December 13: Margaret Ritchie Stone (1903)

The accompanying picture shows a pass written by President Lincoln on the morning of his assassination for Margaret Ritchie Stone (“Mrs. Dr. Stone”), wife of Lincoln family physician Dr. Robert King Stone, for a visit she and her sister were making to Richmond to visit a friend.

Following Margaret Stone’s death on December 13, 1903, the following tribute to this longtime Epiphany parishioner appeared in the Parish Guide newsletter.

This greatly esteemed and much beloved lady has been taken from us – called up higher to a happier life and a holier service. She was with us on Sunday, December 11th, a devout worshipper in the services of the Church; she was with her household on Monday, busy about her domestic duties all day; and then on Tuesday morning “she was not” for “God took her.” Without a day of illness, without a pang, in a moment she passed through the gate of death into the Paradise of God. It was not death; it was a translation. “Jesus Christ hath abolished death.”

     We need not speak here of her bright and beautiful life – how she rejoiced in its happiness, how she patiently bore its sorrows and its losses, how she bravely did her duty and fulfilled her trust – always gentle and charitable, full of cheer and sympathy, vivacious and witty, yet deeply devout in spirit. She was an example of charitable forbearance under great provocation in some of the experiences of life. She never spoke ill of any, nor could she think evil even of those who did her wrong.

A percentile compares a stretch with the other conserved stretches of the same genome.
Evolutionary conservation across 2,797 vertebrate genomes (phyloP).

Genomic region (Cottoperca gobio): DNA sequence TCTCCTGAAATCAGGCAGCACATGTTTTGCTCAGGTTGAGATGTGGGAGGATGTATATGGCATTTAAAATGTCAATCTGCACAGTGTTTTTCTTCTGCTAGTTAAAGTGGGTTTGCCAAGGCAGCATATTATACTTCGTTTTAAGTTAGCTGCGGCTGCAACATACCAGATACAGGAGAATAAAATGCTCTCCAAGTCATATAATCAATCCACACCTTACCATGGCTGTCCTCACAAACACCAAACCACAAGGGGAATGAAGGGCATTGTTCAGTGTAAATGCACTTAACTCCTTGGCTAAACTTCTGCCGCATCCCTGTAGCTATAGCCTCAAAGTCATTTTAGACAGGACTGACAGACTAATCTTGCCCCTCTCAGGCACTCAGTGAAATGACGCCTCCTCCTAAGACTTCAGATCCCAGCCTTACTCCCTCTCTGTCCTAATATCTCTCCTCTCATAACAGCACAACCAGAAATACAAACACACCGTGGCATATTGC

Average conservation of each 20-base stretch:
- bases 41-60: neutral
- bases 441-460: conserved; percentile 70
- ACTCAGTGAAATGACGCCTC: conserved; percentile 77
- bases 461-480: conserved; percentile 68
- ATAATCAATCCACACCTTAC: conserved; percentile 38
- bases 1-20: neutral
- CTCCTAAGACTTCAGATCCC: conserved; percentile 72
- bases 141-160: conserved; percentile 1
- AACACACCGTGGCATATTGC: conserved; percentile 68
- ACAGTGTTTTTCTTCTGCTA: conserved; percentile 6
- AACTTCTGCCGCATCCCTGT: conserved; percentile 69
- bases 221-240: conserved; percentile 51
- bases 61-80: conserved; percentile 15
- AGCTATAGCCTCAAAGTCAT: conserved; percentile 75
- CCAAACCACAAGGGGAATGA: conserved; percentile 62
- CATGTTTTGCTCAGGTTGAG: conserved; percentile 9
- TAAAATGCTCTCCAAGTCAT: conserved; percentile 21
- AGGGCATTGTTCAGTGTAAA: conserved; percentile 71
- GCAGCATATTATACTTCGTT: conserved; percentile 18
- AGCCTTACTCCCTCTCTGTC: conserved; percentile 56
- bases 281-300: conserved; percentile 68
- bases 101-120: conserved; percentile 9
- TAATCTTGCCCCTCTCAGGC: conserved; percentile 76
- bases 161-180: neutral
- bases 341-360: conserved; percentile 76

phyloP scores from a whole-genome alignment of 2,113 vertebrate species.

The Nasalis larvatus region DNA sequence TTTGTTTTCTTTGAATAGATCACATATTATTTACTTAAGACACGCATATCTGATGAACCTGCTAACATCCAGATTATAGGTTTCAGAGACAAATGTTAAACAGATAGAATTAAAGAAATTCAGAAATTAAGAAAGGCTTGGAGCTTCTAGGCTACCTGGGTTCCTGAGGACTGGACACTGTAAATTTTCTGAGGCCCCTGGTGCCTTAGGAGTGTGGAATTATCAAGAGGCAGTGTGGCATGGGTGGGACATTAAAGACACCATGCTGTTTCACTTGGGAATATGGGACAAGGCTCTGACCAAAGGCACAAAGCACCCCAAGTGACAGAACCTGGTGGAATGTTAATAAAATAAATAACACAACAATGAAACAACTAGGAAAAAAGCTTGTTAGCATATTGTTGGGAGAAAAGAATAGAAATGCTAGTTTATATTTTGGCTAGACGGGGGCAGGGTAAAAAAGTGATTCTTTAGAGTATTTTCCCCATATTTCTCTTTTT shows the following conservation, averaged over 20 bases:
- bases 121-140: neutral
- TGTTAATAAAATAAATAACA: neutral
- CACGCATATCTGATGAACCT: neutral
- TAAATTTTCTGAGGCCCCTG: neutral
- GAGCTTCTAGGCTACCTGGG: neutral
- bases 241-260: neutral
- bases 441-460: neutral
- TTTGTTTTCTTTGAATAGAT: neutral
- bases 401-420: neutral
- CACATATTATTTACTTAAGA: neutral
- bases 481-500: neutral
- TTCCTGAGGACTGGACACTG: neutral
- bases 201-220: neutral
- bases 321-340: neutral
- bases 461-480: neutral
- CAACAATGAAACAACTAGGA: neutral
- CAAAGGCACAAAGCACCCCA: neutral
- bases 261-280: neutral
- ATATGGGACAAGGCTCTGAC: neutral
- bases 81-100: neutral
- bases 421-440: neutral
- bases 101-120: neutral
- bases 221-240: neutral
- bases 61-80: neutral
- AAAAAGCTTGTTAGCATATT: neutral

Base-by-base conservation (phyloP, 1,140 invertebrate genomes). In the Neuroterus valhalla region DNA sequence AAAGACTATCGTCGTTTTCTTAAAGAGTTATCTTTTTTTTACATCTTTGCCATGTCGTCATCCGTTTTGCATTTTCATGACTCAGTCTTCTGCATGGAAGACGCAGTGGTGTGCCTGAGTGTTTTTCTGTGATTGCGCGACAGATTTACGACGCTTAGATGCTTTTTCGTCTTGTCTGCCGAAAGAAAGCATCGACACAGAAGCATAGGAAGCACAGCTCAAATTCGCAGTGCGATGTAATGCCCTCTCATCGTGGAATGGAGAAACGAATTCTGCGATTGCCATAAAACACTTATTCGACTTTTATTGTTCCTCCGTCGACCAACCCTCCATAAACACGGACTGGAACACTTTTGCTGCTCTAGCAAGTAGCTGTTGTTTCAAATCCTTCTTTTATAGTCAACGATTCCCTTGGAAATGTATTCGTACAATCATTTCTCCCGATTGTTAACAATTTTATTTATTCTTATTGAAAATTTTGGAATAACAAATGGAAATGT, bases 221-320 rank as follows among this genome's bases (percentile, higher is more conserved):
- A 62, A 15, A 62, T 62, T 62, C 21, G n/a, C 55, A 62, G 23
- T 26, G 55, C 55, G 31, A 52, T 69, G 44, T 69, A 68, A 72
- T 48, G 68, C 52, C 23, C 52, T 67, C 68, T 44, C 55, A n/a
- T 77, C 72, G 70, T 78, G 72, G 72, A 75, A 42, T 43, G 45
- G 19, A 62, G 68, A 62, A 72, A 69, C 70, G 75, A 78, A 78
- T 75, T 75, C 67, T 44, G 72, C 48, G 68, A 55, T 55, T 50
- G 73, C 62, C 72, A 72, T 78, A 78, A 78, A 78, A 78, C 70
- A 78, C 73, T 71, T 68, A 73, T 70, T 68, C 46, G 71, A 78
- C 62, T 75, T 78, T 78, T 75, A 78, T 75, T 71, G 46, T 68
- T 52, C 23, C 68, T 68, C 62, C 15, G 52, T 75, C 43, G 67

What she was and how she lived in this community is too well known to need telling, nor could we tell it as well as it is known. She has carried sunshine with her in all companies since she came a young woman to Washington with her distinguished father, Mr. Thomas Ritchie, President Polk’s close personal friend, in 1846. Her unfailing bon hommie has made her an eagerly welcomed guest all these years in the halls of fashion and in the home of plain and poor folk. It never failed her, even in her 83rd year.

     The Church of the Epiphany has sustained a great loss in her translation to a higher sphere. For about eight and forty years (with a brief intermission) she has been a member of this parish, warmly and actively interested in its welfare and its work. We shall miss her sorely, but her memory will always be with us, bright as warm sunshine, fragrant as flowers of spring.

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